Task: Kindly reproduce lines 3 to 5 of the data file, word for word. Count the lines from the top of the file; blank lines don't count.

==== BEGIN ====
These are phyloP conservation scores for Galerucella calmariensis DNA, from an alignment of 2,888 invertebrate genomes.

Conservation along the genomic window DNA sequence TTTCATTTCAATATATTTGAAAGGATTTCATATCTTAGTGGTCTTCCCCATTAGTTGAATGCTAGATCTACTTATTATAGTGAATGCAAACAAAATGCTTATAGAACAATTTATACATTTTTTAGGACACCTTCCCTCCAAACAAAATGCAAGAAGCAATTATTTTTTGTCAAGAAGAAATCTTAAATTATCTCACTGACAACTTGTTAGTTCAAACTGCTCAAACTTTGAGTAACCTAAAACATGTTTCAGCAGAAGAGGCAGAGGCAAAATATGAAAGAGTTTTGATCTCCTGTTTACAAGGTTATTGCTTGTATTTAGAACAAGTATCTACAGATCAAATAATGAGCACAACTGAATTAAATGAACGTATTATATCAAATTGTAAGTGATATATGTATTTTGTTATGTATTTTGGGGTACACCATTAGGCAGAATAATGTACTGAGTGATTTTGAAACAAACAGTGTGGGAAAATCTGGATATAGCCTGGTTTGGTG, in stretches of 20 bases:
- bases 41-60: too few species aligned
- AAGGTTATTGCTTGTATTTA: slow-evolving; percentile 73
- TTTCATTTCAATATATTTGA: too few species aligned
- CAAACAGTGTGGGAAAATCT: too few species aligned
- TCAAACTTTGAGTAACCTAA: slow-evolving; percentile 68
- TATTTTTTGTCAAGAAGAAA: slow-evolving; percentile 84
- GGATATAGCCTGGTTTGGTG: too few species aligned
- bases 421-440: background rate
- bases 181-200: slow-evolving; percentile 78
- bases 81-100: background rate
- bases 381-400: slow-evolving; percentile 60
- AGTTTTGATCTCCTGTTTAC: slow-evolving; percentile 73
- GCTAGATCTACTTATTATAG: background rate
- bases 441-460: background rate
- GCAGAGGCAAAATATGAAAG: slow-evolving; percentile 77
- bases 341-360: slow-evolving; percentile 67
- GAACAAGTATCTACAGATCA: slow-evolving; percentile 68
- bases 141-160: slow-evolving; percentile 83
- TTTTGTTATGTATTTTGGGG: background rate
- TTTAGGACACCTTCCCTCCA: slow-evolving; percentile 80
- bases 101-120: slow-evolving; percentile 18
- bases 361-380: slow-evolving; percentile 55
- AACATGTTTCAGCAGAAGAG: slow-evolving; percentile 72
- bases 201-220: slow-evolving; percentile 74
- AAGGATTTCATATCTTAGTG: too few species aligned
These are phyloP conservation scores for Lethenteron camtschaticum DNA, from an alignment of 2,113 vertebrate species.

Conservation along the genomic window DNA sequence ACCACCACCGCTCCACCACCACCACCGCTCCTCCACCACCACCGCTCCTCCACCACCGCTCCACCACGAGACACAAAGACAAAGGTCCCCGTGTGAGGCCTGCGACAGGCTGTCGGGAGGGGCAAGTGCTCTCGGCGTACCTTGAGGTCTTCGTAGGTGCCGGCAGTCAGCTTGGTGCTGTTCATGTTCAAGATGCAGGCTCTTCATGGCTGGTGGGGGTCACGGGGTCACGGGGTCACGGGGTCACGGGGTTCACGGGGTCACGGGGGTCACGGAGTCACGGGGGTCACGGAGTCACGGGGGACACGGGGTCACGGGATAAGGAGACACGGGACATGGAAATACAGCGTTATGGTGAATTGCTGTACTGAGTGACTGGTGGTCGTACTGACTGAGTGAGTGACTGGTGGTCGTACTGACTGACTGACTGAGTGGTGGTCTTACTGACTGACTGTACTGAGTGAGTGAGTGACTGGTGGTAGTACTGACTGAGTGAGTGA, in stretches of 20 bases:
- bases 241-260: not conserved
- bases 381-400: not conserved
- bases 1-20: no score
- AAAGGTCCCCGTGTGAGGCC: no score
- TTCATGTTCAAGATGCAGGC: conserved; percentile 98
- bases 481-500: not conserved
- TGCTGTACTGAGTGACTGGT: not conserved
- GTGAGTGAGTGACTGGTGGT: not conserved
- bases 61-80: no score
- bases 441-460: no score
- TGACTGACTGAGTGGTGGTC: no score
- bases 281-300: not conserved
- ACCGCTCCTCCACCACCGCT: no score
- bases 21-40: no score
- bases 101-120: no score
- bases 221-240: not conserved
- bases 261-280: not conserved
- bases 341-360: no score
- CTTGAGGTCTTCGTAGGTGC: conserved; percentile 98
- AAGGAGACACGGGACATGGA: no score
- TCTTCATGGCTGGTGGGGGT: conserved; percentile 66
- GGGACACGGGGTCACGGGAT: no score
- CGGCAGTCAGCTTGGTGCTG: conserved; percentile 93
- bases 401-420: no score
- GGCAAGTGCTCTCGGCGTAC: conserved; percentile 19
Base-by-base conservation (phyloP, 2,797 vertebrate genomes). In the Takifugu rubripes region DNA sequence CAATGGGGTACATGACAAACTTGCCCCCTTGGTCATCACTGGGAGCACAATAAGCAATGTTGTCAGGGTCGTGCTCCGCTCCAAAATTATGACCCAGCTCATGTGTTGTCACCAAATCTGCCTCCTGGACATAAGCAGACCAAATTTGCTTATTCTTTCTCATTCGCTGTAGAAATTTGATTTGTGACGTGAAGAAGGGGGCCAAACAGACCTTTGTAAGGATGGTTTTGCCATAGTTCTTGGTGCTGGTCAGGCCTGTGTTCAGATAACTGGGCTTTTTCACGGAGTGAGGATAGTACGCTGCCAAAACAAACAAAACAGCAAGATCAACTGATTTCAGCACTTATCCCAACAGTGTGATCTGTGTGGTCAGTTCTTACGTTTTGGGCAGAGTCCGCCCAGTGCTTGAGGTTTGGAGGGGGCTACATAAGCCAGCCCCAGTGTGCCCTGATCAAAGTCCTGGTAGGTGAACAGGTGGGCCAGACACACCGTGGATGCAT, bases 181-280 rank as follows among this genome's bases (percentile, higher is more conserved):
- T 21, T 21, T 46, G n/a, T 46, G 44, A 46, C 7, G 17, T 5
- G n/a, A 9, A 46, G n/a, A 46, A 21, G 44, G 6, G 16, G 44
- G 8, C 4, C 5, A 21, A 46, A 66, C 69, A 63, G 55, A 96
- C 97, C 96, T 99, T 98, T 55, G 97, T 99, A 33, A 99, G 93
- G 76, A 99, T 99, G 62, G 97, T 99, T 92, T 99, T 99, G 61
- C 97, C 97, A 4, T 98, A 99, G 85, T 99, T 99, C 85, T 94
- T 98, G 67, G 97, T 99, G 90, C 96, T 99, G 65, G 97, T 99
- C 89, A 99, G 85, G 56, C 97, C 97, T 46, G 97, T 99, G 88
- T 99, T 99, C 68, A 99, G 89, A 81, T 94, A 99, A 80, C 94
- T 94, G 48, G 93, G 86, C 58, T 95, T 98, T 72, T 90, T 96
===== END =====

- bases 41-60: too few species aligned
- AAGGTTATTGCTTGTATTTA: slow-evolving; percentile 73
- TTTCATTTCAATATATTTGA: too few species aligned